The EU

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Tuesday, November 6, 2012

American Government Explained

For John, BLUF:  The American system of government is designed to make it hard to do things, to avoid fads.

Last evening Columnist By Tim Stanley, writing in The Daily Telegraph explained to his fellow Brits the realities of the American Governmental System.  This was noted by Sarah Hoyt, over at The InstaPundit:

YEAH, CARTER FOUND US UNGOVERNABLE, TOO:  Obama or Romney – neither should expect to get much done in the Congress.  Let me translate for our foreign friends — in this here land “ungovernable” is what we call “American”.  And deadlock in our system is not a bug, it’s a feature, enshrined in our constitution.
Sarah is correct, it is a feature, not a bug.  It means we need a lot of consensus so that a slim majority doesn't ram it down the throats of their neighbors, who are a very large chunk of the citizenry.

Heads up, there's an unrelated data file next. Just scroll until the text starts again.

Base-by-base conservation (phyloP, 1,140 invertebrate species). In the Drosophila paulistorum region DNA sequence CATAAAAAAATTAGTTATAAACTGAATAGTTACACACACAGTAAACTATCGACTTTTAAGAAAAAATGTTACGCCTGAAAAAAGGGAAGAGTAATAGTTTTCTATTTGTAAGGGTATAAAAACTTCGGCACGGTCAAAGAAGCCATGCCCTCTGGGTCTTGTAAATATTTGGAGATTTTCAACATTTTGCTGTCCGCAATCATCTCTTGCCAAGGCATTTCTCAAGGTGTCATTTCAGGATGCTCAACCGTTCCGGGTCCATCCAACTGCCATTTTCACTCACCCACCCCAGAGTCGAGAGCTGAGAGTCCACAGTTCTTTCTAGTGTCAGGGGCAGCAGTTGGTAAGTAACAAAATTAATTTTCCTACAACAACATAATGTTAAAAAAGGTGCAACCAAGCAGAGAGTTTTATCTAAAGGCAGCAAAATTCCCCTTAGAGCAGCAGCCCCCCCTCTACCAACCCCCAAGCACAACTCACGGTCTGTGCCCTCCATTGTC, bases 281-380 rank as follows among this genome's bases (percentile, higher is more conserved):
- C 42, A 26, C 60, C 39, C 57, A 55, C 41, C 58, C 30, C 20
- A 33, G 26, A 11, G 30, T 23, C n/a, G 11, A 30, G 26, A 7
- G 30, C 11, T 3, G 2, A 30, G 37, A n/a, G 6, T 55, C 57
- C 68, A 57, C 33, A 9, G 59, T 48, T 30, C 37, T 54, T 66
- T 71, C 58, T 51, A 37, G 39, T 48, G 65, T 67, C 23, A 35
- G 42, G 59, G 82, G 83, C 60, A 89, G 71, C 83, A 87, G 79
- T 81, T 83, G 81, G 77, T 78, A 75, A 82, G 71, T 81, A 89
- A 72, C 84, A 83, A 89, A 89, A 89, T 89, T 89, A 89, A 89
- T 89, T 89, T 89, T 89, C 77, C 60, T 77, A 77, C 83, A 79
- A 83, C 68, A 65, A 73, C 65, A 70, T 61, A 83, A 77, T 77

A prime example is how you pull out of a recession.  Do you spend a lot of money or do you wring the bad investments out of the system?  President Obama's economic advisors suggested a Keynesian like stimulus should be $1.4 Trillion (Yes, with a "T").  In the event, the US Congress and the President agreed on $800 Billion (58% of the proposed stimulus goal).  Why, because it is a compromise between the two views.  Such a compromise may be the worst of all possible worlds, but it represents the lack of consensus amongst the voters.  It is possible one of those two approaches is wrong.  Should 49.9% have to suffer because 51.1% made a bad choice?  Yes, there is the proactive view of "Don't just stand there, do something."  This is sometimes opposed by those who caution, "Don't just do something, stand there", based on the idea that when you don't know what you are doing, doing something might make the situation worse.

Regards  —  Cliff


Craig H said...

Spiegel has a pretty accurate commentary as to the why's and wherefore's.

Mr. Lynne said...

The downside of this is a government that has trouble maneuvering quickly enough to properly react to circumstances. Rome had this problem at the end of the Republic. It's not an accident that Marius and Sulla preceded Caesar - they represented throws of a government that couldn't maneuver properly to react to emergencies and they broke their own laws in order to survive. Shortly thereafter executive power becomes more concentrated in an emperor.